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Wei Sheng Wu Xue Bao. 2011 Dec;51(12):1585-94.

[Principle and application of DNA-based stable isotope probing---a review].

[Article in Chinese]

Author information

  • 1State Key Laboratory of Soil and Sustainable Agriculture, Institute of Soil Science, Chinese Academy of Sciences, Nanjing 210008, China. jia@issas.ac.cn

Abstract

Microbial communities are the engines that drive the global biogeochemical cycle of carbon and nitrogen essential for life on Earth. However, microorganisms have evolved as a result of complex interactions with other organisms and environments. Deciphering the metabolism of microorganisms at the community level in nature will be crucial for a better understanding of the mechanisms that lead to the enormous divergence of microbial ecophysiology. Due to the immense number of uncultivated microbial species and the complexity of microbial communities, delineating community metabolism proves a virtually insurmountable hurdle. By tracing the heavy isotope flow of key elements such as carbon and nitrogen, DNA-based stable isotope probing (DNA-SIP) can provide unequivocal evidence for substrate assimilation by microorganisms in complex environments. The essential prerequisite for a successful DNA-SIP is the identification, with confidence, of isotopically enriched 13C-DNA, of which the amount is generally too low to allow the direct measurement of 13C atom percent of nucleic acid. The methodological considerations for obtaining unambiguous DNA highly enriched in heavy isotope are presented with emphasis on next-generation sequencing technology and metagenomics.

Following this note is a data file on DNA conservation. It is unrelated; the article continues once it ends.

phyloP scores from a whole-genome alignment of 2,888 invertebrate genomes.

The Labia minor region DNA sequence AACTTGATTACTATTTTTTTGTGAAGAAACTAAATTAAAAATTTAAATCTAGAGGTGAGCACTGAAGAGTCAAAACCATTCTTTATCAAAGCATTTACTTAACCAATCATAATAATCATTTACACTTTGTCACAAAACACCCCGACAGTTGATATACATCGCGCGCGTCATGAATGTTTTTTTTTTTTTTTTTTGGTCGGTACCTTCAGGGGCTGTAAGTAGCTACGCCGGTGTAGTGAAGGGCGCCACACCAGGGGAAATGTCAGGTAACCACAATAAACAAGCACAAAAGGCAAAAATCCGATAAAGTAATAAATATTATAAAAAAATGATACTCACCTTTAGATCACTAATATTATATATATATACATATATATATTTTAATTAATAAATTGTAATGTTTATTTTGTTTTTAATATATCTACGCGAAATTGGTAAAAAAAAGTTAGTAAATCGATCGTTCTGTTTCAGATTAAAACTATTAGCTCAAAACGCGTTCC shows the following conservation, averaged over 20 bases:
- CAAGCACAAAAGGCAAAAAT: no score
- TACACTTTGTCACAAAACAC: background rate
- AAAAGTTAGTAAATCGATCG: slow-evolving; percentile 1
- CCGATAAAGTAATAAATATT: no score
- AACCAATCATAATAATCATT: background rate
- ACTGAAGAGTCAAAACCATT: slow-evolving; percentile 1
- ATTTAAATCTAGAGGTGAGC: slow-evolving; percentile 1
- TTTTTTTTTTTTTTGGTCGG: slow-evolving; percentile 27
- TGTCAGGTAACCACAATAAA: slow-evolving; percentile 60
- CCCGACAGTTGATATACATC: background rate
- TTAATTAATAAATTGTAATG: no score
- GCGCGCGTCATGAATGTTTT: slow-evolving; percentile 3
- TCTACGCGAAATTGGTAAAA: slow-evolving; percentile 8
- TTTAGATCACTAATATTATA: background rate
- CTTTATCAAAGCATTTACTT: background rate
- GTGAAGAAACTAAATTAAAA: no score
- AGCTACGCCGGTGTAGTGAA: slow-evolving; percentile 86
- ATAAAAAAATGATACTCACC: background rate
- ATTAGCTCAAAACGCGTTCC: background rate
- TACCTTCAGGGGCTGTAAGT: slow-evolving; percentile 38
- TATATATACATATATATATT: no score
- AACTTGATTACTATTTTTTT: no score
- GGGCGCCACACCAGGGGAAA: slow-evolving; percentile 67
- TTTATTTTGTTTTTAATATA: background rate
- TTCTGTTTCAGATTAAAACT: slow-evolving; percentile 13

PMID:
22379799
[PubMed - indexed for MEDLINE]
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